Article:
Durant's career is currently one that speaks for itself, a concept that doesn't seem strange unless it's presented against Lebron's career.
Most great players' careers speak for themselves.
There are cases where players' legacies are heavily influenced by their own commentary, but it is generally the action. Before LeBron, who really is the great sports catalyst for the information age, we have never had a superstar be perceived primarily by the context of their actions.
This evolution commonly rears its head when sports analysts talk about how LeBron is the first athlete to be analyzed as intensely, as, well, himself. That idea of microscopic scrutiny and the nature of sports to constantly search for a foil to its stars has effectively bred the perception of Kevin Durant.
It's not to say that Durant isn't incredible. He is. I love him.
The way he carries himself, the way he plays the game in that way that you don't fully understand he has 30 points until the game is over and how he acts in ways that show he wants to be the own master of his definition.
So it would then follow that the dichotomy between himself and James is something he wishes did not exist.
The very nature of these constant comparisons require that Durant be what LeBron is not, clearly, so they don't allow Durant to just go out and be himself. When he does that, it looks like a reaction to what LeBron already is.
While Durant is a relatively reserved guy, there's no way that he likes being compared.
He could come out and say that, but there's no way to stop what sports media has already created and the fans have adopted.
The union of the two has always been an abstract. An idea that was born on Twitter, made possible in The Decision and fully implanted when the brains of America began to put two and two together.
What will play out in front of us over the next week or so is the concrete realization of that abstract.
And when you take an idea that worked best when it was not fully real and make it concrete, something always feels off about it.
By the end of this series we will have made real a dichotomy that really did not exist in the first place. A whole will be created out of two different parts that match only because they are parts, like when you realize as a child that you can get the square in the circle hole if you just shove it in there.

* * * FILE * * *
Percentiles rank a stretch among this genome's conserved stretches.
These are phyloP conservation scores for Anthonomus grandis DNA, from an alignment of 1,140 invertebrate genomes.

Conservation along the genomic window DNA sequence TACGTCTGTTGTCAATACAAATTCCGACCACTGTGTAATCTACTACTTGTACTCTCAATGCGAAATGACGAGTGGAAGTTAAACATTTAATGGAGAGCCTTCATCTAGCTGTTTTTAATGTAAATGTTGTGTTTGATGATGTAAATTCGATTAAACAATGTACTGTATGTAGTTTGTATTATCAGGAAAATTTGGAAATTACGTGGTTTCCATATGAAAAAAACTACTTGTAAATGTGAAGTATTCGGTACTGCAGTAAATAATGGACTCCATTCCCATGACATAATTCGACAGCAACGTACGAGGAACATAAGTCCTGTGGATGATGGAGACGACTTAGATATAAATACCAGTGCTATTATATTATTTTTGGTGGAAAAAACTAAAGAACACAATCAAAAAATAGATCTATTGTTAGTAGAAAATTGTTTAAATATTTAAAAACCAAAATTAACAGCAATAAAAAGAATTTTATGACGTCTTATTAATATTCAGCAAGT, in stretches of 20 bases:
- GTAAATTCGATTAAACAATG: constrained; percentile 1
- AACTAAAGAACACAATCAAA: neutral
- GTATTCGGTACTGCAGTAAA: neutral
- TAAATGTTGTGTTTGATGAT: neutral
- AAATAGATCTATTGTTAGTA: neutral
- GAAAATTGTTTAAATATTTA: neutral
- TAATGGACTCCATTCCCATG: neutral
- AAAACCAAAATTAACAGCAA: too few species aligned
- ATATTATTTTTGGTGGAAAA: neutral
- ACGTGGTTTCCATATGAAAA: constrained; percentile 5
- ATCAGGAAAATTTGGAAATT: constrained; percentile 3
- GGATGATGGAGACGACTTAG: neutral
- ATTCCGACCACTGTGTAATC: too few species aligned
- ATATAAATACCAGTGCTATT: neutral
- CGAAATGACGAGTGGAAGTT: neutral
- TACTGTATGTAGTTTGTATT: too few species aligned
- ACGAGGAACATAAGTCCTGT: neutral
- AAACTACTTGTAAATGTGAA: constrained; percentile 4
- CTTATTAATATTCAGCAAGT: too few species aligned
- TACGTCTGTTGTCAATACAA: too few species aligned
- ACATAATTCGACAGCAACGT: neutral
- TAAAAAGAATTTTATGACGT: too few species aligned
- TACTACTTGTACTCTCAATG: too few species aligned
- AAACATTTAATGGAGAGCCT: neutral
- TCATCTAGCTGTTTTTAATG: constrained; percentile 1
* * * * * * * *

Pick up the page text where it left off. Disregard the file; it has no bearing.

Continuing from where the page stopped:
The only way King James held onto his crown last year was because Durant wasn't the one there to take it from him.
The emotion and importance surrounding championships makes it impossible to keep defending LeBron James as the best player in the league when he hasn't won a championship.
It follows reasoning that the best player in the league should be able to throw his team on his back and carry them to at least one ring, if he really is the best. S
o Durant, with his anti-LeBron aura and his superstar status, who has carved himself out as the second-best player, stands to be able to snatch the crown and emerge as the public's clear-cut best NBA player.
The question, if that happens, is if that crown should have ever been up for grabs in the first place.
It is a question that neither player really wanted to ask. Their focus is on winning the championship that is now in front of them, while the public's wanders elsewhere.
That is the nature of LeBron James and modern sports, though. Everything is overstated. We talk about things that really don't and never will matter for anyone else, but are relevant only because of James.
We do this because it is fun and it is engaging. As much as we wish people would just shut up and let players play, whatever that means, there is no denying the sheer fun that comes from debating No. 1 and No. 2.
It will be interesting to see where things go from here, too. Because either a new king will be crowned or the old one will remind us, in a tangible, gold and shiny way, why he calls himself King James.
There is no other outcome.
Keep in mind, though, that maybe there should be.